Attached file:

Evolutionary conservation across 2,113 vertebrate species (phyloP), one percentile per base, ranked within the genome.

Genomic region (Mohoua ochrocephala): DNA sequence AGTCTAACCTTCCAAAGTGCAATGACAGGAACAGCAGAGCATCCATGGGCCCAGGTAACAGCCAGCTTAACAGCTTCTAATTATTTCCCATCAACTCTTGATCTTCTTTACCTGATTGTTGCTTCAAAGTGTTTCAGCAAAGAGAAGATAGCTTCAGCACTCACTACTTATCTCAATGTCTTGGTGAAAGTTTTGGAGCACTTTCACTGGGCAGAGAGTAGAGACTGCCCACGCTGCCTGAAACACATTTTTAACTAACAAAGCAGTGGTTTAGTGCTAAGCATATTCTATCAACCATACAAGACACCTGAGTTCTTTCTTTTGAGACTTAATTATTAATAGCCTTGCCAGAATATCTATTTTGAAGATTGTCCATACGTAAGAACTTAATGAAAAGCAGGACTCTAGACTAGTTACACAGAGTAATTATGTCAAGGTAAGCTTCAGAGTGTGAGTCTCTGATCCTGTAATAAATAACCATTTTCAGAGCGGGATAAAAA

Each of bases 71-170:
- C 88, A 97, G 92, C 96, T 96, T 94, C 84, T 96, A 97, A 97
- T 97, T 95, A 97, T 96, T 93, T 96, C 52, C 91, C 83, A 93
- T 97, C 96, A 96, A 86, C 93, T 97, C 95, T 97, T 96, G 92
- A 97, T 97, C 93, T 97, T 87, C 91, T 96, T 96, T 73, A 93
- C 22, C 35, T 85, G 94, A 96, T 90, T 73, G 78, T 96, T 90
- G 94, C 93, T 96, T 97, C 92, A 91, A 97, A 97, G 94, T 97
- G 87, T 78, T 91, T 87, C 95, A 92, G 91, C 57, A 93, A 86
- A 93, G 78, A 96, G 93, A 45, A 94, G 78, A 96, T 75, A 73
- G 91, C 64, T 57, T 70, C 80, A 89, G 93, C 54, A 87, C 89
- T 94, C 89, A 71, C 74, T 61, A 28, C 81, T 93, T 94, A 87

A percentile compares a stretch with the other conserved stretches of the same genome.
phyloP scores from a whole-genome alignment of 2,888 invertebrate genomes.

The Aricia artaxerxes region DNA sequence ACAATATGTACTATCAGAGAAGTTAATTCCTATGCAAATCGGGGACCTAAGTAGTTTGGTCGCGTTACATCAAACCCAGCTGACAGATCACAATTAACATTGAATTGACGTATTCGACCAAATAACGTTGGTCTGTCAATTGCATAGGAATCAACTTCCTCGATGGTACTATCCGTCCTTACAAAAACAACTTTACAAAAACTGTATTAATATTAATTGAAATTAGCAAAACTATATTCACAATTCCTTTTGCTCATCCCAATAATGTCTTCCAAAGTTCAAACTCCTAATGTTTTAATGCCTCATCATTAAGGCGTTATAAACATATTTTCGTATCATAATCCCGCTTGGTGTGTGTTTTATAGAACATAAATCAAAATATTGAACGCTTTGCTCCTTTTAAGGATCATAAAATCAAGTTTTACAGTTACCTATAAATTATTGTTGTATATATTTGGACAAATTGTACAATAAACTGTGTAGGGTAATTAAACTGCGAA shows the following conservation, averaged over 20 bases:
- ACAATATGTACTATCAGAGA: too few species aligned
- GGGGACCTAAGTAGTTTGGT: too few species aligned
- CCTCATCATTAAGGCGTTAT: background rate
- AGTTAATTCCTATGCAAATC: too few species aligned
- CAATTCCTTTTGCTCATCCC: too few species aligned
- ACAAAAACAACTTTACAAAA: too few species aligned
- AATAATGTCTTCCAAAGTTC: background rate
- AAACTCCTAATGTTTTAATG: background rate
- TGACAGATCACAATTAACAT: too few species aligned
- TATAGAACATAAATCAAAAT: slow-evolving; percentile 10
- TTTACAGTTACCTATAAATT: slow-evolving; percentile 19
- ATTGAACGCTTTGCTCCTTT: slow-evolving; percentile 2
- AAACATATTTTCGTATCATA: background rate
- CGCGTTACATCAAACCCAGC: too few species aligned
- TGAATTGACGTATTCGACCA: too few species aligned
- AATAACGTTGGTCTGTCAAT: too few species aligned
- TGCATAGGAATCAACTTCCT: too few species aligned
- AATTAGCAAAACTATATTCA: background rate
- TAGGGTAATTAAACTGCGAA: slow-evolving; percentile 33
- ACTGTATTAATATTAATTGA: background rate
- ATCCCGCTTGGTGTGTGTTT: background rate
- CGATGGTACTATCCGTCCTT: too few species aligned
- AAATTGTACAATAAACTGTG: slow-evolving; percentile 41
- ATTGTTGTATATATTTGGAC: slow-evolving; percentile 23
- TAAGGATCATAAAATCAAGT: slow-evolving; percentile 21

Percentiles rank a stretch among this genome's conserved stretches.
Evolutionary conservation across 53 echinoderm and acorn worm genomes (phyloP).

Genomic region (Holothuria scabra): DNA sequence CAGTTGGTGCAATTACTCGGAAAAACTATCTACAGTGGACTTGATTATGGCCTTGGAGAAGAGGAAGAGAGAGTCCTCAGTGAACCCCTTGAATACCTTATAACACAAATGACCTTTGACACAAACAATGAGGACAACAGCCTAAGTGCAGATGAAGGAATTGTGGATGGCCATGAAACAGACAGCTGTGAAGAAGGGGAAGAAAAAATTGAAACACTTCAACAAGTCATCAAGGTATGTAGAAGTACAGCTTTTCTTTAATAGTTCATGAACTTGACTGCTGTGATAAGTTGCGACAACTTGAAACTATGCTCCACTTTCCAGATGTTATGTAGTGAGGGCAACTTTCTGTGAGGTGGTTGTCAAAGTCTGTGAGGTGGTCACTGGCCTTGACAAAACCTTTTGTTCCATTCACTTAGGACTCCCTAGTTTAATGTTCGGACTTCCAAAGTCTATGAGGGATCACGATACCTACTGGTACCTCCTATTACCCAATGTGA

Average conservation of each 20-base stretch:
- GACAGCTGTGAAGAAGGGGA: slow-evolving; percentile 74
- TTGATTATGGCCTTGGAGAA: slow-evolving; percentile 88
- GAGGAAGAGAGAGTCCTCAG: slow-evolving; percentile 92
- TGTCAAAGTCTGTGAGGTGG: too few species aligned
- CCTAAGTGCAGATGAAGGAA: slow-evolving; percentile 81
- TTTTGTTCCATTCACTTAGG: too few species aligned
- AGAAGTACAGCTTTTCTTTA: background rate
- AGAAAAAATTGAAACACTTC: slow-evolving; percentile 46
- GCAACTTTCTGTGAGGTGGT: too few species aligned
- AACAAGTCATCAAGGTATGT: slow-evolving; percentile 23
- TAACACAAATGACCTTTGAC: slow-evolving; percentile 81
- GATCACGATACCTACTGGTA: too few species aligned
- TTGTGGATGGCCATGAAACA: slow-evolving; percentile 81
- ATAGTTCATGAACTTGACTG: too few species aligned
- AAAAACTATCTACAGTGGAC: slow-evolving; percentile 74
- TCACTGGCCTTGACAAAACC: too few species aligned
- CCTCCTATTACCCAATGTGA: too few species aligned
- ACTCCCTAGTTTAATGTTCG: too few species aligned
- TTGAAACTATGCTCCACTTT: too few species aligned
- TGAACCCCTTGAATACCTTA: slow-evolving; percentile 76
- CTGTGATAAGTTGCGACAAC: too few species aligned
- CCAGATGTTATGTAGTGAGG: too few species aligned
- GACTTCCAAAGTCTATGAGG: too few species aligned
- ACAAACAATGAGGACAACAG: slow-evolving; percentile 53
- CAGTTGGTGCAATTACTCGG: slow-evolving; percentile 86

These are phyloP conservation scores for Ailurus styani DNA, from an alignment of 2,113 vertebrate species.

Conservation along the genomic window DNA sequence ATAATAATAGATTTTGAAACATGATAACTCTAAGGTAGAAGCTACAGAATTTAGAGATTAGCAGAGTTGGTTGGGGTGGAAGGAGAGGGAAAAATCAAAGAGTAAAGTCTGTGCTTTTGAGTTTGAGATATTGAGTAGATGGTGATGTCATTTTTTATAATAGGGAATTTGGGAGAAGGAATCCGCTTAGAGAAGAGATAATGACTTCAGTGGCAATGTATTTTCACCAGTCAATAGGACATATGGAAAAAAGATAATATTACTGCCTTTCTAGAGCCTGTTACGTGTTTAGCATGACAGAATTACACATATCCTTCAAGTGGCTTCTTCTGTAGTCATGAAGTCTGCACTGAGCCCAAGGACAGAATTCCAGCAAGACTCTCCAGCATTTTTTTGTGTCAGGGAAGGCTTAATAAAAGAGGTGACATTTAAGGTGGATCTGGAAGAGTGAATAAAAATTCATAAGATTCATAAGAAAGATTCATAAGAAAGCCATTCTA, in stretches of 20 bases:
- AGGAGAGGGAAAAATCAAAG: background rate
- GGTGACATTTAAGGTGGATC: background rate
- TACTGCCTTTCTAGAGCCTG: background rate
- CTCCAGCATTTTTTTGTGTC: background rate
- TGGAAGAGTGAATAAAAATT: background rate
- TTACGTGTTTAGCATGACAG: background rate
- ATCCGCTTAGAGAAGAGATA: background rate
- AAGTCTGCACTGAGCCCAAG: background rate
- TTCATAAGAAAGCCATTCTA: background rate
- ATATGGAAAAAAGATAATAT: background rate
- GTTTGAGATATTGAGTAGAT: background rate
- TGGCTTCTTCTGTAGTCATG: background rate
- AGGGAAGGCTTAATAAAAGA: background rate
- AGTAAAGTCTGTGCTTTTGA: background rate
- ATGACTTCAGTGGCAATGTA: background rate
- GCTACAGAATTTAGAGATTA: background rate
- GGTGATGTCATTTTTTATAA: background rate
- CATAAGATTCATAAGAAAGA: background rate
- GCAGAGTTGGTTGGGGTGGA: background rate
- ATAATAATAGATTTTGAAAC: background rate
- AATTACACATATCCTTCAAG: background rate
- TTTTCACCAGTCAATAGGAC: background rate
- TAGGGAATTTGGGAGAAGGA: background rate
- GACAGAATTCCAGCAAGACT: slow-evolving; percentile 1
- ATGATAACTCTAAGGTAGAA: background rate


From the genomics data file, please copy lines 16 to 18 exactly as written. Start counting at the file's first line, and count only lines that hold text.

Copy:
The Aricia artaxerxes region DNA sequence ACAATATGTACTATCAGAGAAGTTAATTCCTATGCAAATCGGGGACCTAAGTAGTTTGGTCGCGTTACATCAAACCCAGCTGACAGATCACAATTAACATTGAATTGACGTATTCGACCAAATAACGTTGGTCTGTCAATTGCATAGGAATCAACTTCCTCGATGGTACTATCCGTCCTTACAAAAACAACTTTACAAAAACTGTATTAATATTAATTGAAATTAGCAAAACTATATTCACAATTCCTTTTGCTCATCCCAATAATGTCTTCCAAAGTTCAAACTCCTAATGTTTTAATGCCTCATCATTAAGGCGTTATAAACATATTTTCGTATCATAATCCCGCTTGGTGTGTGTTTTATAGAACATAAATCAAAATATTGAACGCTTTGCTCCTTTTAAGGATCATAAAATCAAGTTTTACAGTTACCTATAAATTATTGTTGTATATATTTGGACAAATTGTACAATAAACTGTGTAGGGTAATTAAACTGCGAA shows the following conservation, averaged over 20 bases:
- ACAATATGTACTATCAGAGA: too few species aligned
- GGGGACCTAAGTAGTTTGGT: too few species aligned